Edible Plants

Creeping Charlie (Ground Ivy)

Glechoma hederacea

    

Google search Creeping Charlie and you will get a plethora of websites that offer suggestions how to kill this "invasive" weed; yet if you truly want to get rid of it, eat it! For centuries Creeping Charlie has been praised as a nutritious edible plant that's loaded with vitamin C. This powerful wild edible has a multitude of health benefits and tastes great in a salad.

Fields of NutritionFields of Nutrition has medicinal benefits and vitamin/mineral content of Creeping Charlie (click here).

Distinguishing Features: Creeping Charlie is a creeping European perennial evergreen, naturalized in North America. It is a member of the mint family and has very fine hair all over and has a square creeping stem. The main root is thick and matted it sends out runners as long as almost one metre.

Flowers: Flowers appear as early as March and are purplish to blue; they two lipped and grow in axillary whorls of six.

Leaves: The leaves are heart-shaped, are opposite, scalloped, dark green, sometimes they may appear to be tinted purple.

Height: Creeping Charlie is a ground cover.

Habitat: Damp waste ground, hedgerows, shady locations, woodland margins and this wild edible thrives in moist, shady areas of the lawn and garden, and in sunny areas too if the lawn is thin.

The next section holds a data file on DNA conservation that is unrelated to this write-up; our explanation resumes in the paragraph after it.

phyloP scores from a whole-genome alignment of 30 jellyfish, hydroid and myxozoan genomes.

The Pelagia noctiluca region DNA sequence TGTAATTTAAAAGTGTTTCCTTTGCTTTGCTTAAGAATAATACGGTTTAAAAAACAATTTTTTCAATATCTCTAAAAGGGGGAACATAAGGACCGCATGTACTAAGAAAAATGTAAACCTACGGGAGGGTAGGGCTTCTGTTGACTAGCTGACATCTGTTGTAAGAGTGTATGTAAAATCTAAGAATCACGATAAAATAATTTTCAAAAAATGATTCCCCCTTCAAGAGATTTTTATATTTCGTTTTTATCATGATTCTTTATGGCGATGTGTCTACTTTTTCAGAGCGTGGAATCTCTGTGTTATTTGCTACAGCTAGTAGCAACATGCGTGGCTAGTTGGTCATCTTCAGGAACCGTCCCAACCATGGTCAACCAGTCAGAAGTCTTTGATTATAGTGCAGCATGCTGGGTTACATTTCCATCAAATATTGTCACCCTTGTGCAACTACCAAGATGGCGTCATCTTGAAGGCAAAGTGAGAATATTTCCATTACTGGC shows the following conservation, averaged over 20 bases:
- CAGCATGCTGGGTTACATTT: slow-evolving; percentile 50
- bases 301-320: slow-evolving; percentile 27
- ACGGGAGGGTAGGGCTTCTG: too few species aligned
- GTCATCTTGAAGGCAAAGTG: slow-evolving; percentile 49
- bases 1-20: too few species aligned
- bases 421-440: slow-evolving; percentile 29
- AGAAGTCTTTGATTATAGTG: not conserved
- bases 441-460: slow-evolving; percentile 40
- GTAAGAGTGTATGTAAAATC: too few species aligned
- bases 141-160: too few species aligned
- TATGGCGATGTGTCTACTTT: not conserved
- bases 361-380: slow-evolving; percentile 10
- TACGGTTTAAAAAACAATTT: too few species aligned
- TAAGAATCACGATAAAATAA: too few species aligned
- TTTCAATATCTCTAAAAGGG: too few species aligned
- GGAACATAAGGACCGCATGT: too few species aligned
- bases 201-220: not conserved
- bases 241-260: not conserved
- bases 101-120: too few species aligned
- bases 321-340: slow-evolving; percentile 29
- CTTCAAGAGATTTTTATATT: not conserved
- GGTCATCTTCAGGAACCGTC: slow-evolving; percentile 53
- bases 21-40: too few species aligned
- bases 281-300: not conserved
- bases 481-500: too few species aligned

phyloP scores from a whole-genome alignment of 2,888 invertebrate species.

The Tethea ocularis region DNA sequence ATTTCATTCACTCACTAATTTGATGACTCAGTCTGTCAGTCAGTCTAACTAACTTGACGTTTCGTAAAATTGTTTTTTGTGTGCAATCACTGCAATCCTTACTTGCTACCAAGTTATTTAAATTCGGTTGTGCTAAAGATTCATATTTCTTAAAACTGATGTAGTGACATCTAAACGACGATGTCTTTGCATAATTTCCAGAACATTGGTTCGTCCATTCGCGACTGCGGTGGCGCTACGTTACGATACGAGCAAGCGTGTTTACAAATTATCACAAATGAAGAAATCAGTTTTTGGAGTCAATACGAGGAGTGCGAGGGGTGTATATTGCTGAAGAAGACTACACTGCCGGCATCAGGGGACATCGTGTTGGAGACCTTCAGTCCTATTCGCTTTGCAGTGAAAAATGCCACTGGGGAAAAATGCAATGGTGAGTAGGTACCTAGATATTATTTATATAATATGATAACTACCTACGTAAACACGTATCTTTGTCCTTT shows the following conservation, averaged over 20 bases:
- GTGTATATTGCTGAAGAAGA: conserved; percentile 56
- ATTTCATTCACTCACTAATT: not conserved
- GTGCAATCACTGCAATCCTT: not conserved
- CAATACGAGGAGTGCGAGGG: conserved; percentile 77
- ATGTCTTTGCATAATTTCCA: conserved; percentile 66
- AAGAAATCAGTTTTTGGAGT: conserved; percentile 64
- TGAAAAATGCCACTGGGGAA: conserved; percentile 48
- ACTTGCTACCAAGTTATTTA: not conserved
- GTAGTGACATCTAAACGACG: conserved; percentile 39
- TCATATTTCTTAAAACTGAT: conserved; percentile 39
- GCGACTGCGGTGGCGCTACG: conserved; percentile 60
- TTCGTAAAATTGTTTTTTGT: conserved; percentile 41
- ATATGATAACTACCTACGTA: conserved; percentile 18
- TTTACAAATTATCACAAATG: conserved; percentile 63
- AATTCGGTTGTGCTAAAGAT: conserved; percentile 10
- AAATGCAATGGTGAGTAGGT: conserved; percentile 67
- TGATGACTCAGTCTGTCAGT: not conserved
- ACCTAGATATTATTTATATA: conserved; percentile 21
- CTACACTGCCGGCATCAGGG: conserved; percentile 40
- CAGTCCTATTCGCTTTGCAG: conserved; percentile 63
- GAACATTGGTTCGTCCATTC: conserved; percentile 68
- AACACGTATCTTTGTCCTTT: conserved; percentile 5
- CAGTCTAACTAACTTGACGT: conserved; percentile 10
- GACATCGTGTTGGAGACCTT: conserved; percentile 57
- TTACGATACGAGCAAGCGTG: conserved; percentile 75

Edible parts: Young leaves can be eaten raw or cooked. The leaves have a mild bitter flavour and can be tossed into salads to add a slight aromatic tang. They can also be cooked like spinach, added to soups, stews, or omelet. Tea is made from the fresh or dried leaves. It is often used mixed with verbena leaves or lovage. This wild edible has been added to beer in much the same way as hops in order to clear it and also to improve its flavour and keeping qualities.

 
Weeds|Flowers|Recipes|Foraging|Events|Contact|Blog|Freebies
Store|Media

About Us | Sitemap

All information, blogs and web content contained in this website is Copyright © EdibleWildFood.com 2011. All photography, unless otherwise stated was taken by Karen Stephenson. All photographs are Copyright © EdibleWildFood.com 2011.